Will Strasburg be able to fulfill his potential in a fashion that would be unprecedented for a pitcher taken with the top of the pick? Will he even seek the opportunity to do so, or will he walk away from an eight-figure offer from the Nationals in an effort to use his singular talent to bring down the draft system? The answers will start to come by midnight. And the baseball world will be watching with considerable fascination to see what will emerge from the Bermuda Triangle of Strasburg-the Nationals-Boras.
The Red Sox will be no different. For months, team officials have wondered what the future might hold for Strasburg. But Boston has been in the rather enviable position of detachment while watching Boras’ tireless efforts to claim millions of dollars for his amateur advisees this year.
The Sox did not draft a single Boras client this year. And so, the team has enjoyed a relatively calm negotiation period, in which the team has locked up most of the top talents whom it selected.
To date, the one significant disappointment for the Sox has been the fact that sixth-rounder Branden Kline will not sign. The right-hander was viewed as possessing immense potential, with the frame and delivery that suggested the potential for a mid-90s fastball and a nasty curve. But Kline didn’t play in a summer league, and instead seemed intent on fulfilling his academic and athletic scholarship to the University of Virginia.
Otherwise, the Sox have reached agreements with a raft of high-end talents. The team has spent particularly aggressively to secure the services of top prep talents, and in recent days, the team has spent almost $4 million to secure the services of players who fell in the draft due to questions about their willingness to sign.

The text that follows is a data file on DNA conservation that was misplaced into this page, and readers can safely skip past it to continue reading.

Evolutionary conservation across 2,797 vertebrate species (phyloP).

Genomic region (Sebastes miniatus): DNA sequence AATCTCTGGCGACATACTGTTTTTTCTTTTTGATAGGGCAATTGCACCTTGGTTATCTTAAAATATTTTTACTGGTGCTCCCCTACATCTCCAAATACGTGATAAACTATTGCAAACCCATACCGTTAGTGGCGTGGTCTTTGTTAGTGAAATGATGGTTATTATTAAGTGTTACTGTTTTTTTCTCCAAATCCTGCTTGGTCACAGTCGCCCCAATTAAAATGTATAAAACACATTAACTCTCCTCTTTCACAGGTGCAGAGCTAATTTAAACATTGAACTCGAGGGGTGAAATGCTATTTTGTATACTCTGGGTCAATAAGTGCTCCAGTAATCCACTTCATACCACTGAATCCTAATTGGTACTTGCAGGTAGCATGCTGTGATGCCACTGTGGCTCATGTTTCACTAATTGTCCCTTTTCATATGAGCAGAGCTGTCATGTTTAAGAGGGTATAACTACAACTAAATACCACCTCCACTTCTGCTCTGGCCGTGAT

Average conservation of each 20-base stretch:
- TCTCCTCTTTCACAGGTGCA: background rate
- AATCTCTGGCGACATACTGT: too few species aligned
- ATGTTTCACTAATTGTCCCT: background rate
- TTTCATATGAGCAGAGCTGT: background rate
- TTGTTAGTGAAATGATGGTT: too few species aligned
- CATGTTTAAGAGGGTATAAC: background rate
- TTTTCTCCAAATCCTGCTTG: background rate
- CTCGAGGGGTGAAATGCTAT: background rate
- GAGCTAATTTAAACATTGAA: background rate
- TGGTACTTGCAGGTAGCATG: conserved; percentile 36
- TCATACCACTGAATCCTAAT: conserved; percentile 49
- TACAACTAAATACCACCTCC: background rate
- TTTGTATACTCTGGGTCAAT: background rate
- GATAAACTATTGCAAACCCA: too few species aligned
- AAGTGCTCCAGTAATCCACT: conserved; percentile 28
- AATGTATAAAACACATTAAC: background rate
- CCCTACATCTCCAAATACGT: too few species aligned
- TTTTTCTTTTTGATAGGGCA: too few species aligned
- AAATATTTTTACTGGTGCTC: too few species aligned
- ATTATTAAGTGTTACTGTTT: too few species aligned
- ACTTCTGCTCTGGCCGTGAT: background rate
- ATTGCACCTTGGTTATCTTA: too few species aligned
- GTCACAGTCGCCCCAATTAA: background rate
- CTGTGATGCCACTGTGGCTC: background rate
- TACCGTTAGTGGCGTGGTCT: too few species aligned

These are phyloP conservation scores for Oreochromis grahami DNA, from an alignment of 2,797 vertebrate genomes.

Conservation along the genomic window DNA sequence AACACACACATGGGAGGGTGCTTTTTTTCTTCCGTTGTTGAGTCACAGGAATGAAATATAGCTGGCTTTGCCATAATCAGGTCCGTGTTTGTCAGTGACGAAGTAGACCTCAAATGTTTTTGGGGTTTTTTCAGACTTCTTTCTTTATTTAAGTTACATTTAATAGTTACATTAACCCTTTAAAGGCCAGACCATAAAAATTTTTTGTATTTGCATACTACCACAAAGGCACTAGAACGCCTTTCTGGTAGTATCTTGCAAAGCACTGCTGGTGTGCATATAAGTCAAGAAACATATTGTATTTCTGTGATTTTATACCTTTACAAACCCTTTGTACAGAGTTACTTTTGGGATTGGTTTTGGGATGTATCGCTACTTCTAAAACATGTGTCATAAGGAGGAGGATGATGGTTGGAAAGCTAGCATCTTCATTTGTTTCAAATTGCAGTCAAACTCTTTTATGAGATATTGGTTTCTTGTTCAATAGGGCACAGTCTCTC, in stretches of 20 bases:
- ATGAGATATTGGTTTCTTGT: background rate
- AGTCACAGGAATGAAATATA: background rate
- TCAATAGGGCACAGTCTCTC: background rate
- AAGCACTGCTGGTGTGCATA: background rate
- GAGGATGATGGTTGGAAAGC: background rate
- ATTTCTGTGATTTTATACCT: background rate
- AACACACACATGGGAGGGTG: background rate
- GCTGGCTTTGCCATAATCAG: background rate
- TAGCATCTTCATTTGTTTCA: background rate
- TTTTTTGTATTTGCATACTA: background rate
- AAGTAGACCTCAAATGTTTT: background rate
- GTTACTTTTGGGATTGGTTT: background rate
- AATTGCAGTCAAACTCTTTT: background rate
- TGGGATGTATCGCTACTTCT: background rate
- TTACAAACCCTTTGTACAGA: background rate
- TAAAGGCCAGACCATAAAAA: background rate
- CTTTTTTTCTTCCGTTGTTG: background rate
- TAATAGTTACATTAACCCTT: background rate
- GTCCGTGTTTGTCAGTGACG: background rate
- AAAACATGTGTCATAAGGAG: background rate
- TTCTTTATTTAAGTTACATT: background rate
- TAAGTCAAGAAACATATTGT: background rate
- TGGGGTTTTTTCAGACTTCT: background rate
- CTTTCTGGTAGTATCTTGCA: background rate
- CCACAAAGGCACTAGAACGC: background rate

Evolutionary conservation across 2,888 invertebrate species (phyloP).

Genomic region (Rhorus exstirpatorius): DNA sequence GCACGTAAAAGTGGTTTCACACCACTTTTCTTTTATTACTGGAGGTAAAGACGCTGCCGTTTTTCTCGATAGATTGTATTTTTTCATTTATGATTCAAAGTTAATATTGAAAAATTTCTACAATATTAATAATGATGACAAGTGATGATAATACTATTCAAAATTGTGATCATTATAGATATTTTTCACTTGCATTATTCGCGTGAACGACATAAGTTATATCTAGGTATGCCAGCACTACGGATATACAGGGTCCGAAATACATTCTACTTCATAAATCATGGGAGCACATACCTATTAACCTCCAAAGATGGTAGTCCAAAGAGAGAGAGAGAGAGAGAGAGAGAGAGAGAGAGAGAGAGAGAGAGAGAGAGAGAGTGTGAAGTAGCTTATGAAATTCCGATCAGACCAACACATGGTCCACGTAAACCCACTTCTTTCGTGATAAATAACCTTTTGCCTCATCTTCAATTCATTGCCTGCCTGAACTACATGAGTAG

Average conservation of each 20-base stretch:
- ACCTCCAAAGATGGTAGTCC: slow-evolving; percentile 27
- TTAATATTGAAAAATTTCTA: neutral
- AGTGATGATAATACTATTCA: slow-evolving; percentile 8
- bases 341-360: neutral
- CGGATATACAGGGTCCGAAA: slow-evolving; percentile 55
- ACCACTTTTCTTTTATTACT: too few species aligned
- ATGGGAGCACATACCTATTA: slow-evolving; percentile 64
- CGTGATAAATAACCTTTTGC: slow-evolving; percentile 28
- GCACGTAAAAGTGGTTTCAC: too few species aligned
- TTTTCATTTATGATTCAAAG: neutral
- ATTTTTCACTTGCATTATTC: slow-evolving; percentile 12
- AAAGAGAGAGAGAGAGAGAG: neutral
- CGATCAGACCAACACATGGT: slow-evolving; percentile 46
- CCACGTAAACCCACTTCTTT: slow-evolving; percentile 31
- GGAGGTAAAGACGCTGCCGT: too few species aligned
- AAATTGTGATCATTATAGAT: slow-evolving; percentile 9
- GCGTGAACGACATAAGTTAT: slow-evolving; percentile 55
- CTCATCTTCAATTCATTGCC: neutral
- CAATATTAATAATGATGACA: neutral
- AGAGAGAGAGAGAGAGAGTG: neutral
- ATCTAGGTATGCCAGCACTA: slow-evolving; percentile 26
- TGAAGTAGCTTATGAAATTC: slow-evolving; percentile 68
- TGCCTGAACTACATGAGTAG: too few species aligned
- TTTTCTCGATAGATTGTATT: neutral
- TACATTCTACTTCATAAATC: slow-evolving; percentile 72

The most prominent players who have signed with the Sox in recent days include:
–3rd-round pick David Renfroe (signed for $1.4 million), a pitcher and shortstop who earned some comparisons to David Wright; he will be groomed as a position player with the Sox
–7th-round pick Madison Younginer (signed for $975,000), a right-handed pitcher with a fastball that touches the high-90s and a slider that made his high-school opponents weep
–10th-round pick Brandon Jacobs (signed for $750,000), a powerful running back and outfielder who has what Sox amateur scouting director Jason McLeod describes as ‘goofy power’
–11th-round pick Justin Thompson (signed for $300,000), a shortstop who can also play second and third and shows a solid all-around game
–18th-round pick Renny Parthemore (signed for $150,000) is a right-handed power arm who shows the potential for an above average fastball and curve
–26th-round pick Miles Head (signed for $335,000, according to Jim Callis of Baseball America) is a corner infielder who showed significant power in several high school showcase events
When the smoke clears on Aug. 18, the Sox will have added a number of young players (mostly high schoolers) whom they hope will one day make an impact at the major-league level. That impact, clearly, is coming at some cost, though clearly nothing like what the Nationals are spending ‘ in time, money and sanity ‘ with Strasburg and Boras.
When it comes to the draft, it’s no secret that the Red Sox are serious spenders.